In this cohort study, we found that lower levels of RBC DHA and EPA in late middle age were associated with markers of accelerated structural and cognitive aging. The MRI finding of lower brain volume represents a change equivalent to approximately 2 years of structural brain aging. These findings extend the observations of the Cardiovascular Health Study, which found that the consumption of fish at least 3 times a week based on dietary questionnaires was associated with a lower risk of subclinical vascular brain abnormalities.24
Fatty acids are integral components of biological membranes, and influence membrane fluidity, ion transport, and other functions.25
The neuronal cell membrane is no exception; the CNS has the highest concentration of phospholipids in the body. Long-chain omega-3 polyunsaturated fatty acids (PUFA) are abundant in the brain, particularly the omega-3 PUFA DHA and the n-6 PUFA arachidonic acid, both essential fatty acids that are very inefficiently synthesized from shorter-chain dietary precursor (α-linolenic acid and linoleic acid, respectively),26
and are best obtained preformed from the diet. Measurement of RBC fatty acid composition is a reliable biological indicator of dietary intake of omega-3 PUFAs. A longitudinal study relating RBC PUFA levels with cognitive performance showed that lower concentrations of omega-3 PUFA were associated with a higher risk of cognitive decline in an elderly French cohort followed for 4 years.27
Dietary intake of fatty fish is the main source of the omega-3 PUFAs DHA and EPA, and thus although the results of population-based studies are not all in accord, increased fish consumption has been shown by the majority of studies published to date to lower the risk of dementia and cognitive decline.28
These findings are particularly interesting when considered along with evidence that biosynthesis of EPA and DHA from their precursor α-linolenic acid appears to decrease with age.29
A recent clinical trial found that daily supplementation with DHA in older adults for 24 weeks improved learning and memory function,30
but another trial with DHA supplementation in persons with mild to moderate AD failed to show attenuation of rates of cognitive and functional decline and brain atrophy.31
In a 6-month study32
with DHA and EPA in subjects with mild to moderate AD, there was no overall delay the rate of cognitive decline, but a subanalysis in subjects with very mild AD showed a positive effect, suggesting that the protective effect of omega-3 PUFAs might occur during the earliest stages of cognitive decline.
The biological mechanisms through which omega-3 PUFAs might exert beneficial effects on the brain can be broadly divided into vascular and nonvascular pathways. DHA and EPA exert several favorable effects on the vasculature, including blood pressure reduction,33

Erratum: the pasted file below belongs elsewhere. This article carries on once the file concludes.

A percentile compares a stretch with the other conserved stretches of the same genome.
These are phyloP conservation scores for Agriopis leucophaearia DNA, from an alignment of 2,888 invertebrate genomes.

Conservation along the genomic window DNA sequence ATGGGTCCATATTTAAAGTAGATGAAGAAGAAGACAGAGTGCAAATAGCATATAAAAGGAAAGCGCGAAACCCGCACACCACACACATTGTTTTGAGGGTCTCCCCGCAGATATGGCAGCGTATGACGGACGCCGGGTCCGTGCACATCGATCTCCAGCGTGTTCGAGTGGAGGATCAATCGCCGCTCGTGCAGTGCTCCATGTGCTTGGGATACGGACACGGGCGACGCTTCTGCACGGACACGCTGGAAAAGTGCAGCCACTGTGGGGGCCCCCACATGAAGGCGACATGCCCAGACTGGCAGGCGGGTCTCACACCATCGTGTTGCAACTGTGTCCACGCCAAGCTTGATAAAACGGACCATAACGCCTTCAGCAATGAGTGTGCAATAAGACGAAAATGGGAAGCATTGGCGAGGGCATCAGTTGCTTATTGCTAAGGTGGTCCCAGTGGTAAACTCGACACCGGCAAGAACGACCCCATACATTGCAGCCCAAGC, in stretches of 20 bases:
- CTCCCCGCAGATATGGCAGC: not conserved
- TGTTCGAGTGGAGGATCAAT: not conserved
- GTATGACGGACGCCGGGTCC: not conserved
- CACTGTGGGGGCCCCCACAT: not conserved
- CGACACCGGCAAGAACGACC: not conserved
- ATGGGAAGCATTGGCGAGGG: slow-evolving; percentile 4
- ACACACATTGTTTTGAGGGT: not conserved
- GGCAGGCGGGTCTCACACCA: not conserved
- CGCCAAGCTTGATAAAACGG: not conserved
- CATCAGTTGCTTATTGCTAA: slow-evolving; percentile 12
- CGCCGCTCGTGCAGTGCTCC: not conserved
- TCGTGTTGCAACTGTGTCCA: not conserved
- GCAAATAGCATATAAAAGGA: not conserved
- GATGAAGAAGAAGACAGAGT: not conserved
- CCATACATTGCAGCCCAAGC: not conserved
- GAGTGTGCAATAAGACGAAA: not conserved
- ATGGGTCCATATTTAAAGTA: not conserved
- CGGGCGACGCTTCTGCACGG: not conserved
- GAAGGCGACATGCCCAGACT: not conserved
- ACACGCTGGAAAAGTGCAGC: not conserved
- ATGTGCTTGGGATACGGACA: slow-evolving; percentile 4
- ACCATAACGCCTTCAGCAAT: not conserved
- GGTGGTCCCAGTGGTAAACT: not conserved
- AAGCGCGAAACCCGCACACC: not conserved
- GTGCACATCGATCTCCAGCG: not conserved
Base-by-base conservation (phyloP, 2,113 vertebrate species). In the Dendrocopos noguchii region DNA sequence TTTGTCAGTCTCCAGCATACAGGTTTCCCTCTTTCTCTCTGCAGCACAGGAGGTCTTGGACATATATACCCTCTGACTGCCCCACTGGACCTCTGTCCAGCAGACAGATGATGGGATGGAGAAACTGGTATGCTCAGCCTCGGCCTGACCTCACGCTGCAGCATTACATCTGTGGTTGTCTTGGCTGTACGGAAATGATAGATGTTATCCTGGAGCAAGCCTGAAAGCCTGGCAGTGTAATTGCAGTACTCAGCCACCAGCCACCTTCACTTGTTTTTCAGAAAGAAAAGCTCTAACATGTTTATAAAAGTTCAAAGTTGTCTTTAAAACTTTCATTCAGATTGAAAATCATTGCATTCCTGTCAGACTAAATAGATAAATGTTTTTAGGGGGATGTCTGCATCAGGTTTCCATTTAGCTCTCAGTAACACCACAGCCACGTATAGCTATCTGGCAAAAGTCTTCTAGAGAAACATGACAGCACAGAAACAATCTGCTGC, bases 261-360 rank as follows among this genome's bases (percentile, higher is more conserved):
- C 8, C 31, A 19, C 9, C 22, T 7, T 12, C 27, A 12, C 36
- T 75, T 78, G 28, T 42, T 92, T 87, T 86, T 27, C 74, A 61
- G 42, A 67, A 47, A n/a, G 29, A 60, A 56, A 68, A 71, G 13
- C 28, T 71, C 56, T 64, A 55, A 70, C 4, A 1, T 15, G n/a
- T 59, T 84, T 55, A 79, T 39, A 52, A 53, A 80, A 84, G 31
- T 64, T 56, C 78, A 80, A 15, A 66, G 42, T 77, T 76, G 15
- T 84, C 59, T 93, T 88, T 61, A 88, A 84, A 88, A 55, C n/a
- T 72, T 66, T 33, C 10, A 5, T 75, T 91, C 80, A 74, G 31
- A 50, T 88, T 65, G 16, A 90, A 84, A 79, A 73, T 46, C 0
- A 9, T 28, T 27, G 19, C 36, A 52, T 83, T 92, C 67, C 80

lowering the risk of thrombosis,34
and lowering serum triglyceride levels.36
Since vascular risk factors, cerebral atherosclerosis, and stroke have been associated with a higher risk of incident dementia,37
omega-3 PUFAs may delay cognitive and structural brain aging by some combination of these mechanisms. The omega-3 PUFA composition of both lipid rafts and caveolae is known to influence membrane function and the activities of membrane-bound proteins,38
suggesting another potential mechanism of action. Other roles of omega-3 PUFAs may be more directly linked to the neurodegenerative pathogenesis of AD, including reduction of amyloid-β production, synaptic protection by reducing neuroinflammation and oxidative damage, by increasing levels of brain-derived neurotrophic factor, and through reduction of potentially excitotoxic arachidonic acid (omega-6) levels.39
Our findings of an association of RBC DHA and EPA levels with total cerebral brain volume and white matter hyperintensity volume but not with a surrogate marker of hippocampal volume, and its association with NP measures linked to vascular cognitive impairment (visual memory, executive function, abstract thinking), suggest that at least in the early preclinical phases, the underlying pathologic mechanisms may be more vascular than neurodegenerative.
The strengths of the current investigation are the focus on middle-aged to elderly subjects who were free of clinical stroke and dementia, the simultaneous availability of both structural and cognitive measures, and the use of a reliable biological measure of omega-3 fatty acid levels. Nonetheless, there are several limitations. Given that the variables used were measured during the most recent examination cycle, there were no subsequent brain MRI and NP data available to measure rates of change in both structural brain volume and cognitive performance measures. In other words, the cross-sectional design of the study precluded examination of the relationship between RBC omega-3 PUFA levels and the development of clinical dementia. In addition, the primarily Caucasian makeup of the Framingham offspring cohort may limit the generalizability of our findings to this racial/ethnic group. The association between lower RBC omega-3 fatty acid levels and markers of accelerated cognitive and structural brain aging observed here should be confirmed in other populations and extended in the future to include dementia outcomes.